Like most visitors from New Mexico, Francisco Atanasio Dominguez and Silvestre Velez de Escalante descended Farmington Hill, but would have to camp on the banks of the Animas River because Durango’s oldest hotel, the Strater, would not open for another 111 years.
On Aug. 8, 1776, Dominguez and Escalante, two Franciscan friars from Santa Fe who took vows of poverty, set up camp in an area known today for its big box stores such as Home Depot and Walmart, reaching the site almost a month after the Declaration of Independence was proclaimed in Philadelphia.
Dominguez was in charge of the trail-blazing expedition, but the middle school behind Walmart is named only for Escalante, who was 10 years younger than Dominguez.
Historically, it’s an odd slight because it was the “Dominguez-Escalante Expedition, and not the other way around,” said John Kessell, a retired professor of history at the University of New Mexico who now lives in Durango.
“Dominguez was the Franciscan superior. Escalante was very young. He was only 26 years old when he set out on that expedition,” Kessell said.
There is a street at the Walmart and U.S. 550/160 intersection named for Dominguez, but as one the busiest intersections in Southwest Colorado it’s also probably one of the most cursed.
“As far as I know, just that (dinky) little road that goes to Walmart is named for Dominguez (in Durango),” said Kessell.
“I don’t know of anything else named for Dominguez. Where is the Dominguez Middle School?”
Others are deserving credit for this expedition that reached the Great Basin area of Utah and influenced future explorers such as John Fremont, who in turn influenced the Mormon pioneers.
Kessell has just published a biography of the expedition cartographer called Miera Y Pacheco: A Renaissance Spaniard in Eighteenth-Century New Mexico. It was released Aug. 4 to mark the 300th anniversary of the birth of Don Bernado Miera Y Pacheco.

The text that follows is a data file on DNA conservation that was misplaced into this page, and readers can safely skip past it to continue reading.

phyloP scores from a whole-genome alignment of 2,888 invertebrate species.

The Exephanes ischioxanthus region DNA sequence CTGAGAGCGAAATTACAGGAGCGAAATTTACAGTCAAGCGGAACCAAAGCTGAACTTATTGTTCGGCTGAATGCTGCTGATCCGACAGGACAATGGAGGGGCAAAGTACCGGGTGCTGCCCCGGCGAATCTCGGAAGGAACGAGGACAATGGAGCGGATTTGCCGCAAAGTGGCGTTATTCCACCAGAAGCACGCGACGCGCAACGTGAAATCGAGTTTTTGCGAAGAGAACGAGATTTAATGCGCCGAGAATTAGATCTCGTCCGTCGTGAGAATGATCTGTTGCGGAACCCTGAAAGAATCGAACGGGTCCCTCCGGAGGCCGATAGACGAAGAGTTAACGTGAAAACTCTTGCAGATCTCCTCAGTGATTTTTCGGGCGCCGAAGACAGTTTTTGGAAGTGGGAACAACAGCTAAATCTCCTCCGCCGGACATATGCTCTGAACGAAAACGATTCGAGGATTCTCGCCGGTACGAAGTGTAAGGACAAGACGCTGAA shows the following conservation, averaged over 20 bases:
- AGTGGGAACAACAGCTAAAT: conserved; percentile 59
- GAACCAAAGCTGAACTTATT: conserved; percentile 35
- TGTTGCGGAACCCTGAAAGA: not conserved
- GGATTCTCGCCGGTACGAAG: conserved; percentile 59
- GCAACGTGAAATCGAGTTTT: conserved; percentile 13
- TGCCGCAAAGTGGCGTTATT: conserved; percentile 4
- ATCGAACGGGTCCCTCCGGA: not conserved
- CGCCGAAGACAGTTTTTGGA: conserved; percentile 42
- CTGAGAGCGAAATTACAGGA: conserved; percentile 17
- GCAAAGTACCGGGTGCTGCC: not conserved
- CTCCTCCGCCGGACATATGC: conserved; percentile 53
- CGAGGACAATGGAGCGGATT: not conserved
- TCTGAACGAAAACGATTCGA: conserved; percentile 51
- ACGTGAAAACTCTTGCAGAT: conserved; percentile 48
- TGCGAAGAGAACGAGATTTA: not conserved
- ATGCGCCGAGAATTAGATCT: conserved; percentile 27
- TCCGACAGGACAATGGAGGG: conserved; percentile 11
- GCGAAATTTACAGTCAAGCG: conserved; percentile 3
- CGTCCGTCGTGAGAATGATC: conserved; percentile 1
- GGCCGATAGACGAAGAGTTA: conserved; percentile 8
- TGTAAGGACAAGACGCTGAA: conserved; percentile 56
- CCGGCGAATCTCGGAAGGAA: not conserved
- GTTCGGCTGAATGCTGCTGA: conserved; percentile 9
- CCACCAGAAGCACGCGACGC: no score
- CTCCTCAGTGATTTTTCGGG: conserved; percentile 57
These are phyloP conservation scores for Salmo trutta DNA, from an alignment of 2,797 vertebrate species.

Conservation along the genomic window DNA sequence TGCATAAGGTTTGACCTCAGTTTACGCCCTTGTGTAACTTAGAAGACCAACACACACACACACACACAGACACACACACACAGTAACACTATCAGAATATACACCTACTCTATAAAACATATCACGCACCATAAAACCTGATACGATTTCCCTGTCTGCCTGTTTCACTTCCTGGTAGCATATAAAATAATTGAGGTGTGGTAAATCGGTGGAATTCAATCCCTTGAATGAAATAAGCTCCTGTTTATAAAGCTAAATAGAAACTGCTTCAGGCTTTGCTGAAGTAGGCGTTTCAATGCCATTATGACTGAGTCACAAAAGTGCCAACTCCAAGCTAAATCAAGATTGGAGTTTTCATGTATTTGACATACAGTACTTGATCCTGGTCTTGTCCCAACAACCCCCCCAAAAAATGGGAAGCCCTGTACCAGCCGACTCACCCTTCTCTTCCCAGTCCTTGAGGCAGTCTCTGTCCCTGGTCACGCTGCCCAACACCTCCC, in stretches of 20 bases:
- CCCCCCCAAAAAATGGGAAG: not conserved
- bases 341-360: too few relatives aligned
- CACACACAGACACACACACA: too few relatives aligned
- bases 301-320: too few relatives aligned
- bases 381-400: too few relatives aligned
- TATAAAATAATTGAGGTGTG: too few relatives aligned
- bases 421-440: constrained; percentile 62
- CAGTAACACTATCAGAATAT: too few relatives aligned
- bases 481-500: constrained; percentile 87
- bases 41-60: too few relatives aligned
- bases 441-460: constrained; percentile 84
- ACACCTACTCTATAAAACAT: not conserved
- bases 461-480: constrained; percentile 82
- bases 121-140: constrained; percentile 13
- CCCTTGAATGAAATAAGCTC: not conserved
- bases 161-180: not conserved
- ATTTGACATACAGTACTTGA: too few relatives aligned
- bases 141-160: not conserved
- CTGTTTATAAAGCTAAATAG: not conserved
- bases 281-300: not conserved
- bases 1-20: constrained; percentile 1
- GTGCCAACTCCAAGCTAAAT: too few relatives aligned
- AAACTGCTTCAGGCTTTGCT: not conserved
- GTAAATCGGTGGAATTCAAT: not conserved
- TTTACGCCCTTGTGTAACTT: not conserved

While Miera made the maps and Dominguez was the leader, Escalante has got schools, the Grand Staircase-Escalante National Monument, and a city in Utah named for him.
Historians, such as Kessell, Paul Reeve of the University of Utah and Thomas Alexander of Brigham Young University, said Escalante upstaged everyone because he kept a diary of the trip that has become the historical record.
As the more active writer on the trip, he might unwittingly be analogous to a modern 20-something using Twitter to grab the spotlight.
Recognizing the slight, historians have tried to correct the record.
During the 1976 bicentennial celebration of the expedition, the state of Utah erected a cross at the mouth of Spanish Fork Canyon and renamed a hill Dominguez Hill, according to Thomas Alexander, a history professor at Brigham Young University.
A local history buff suggested the name for Dominguez Drive by Walmart when it was built in 1995-96, according to Greg Hoch, community development director for Durango. Escalante got his own street in the same neighborhood, too.
The name for Escalante Middle School was chosen by a committee in 1993 after soliciting names from the public.
“It doesn’t appear to be a cognizant effort to exclude. Escalante Middle School was one of many other name ideas submitted to the committee, as were other names like Purple Cliffs Middle School,” said Julie Popp, spokeswoman for Durango School District 9-R, in an email.
Popp was not aware of a Dominguez suggestion for the school.
The expedition had set out to find a route to link Santa Fe to the mission in Monterey, Calif.
After Durango, they passed through Dolores before eventually heading into Utah.
Snowy weather at Lake Utah convinced them to turn around in October and head back to Santa Fe. It was a good thing because their 10-member team would have ended up like the Donner Party, which resorted to cannibalism, if they tried to cross the Sierra Nevada Mountains in the middle of winter, Kessell said.
The friars would present the diary of the expedition to the Spanish governor of New Mexico on Jan. 2.
They talked up the potential of Utah, but Spain neither had the resources or the motivation to extend its empire, leaving the area open for the eventual settlement by the Mormons, Kessell said.
Kessell said the expedition was remarkable for not losing any members, although they did eat about half of their horses.
Escalante, however, would die a few years after the expedition, probably from complications of a urinary infection.
Dominguez would get in trouble with his superiors after writing a scathing report on the condition of the missions in New Mexico.
“He’s really hard on the missionaries, who he says are drunkards. They were abusing their priestly roles,” Kessell said.
Because of the backlash, Dominguez was banished to remote missions in northern Mexico, never to return to his hometown of Mexico City.
Ironically, for a guy who has been overlooked in history, Dominguez has become popular among historians because his detailed report on the missions of New Mexico has become a “valuable historical document,” providing “us with a window into 18th-century New Mexico,” Kessell said.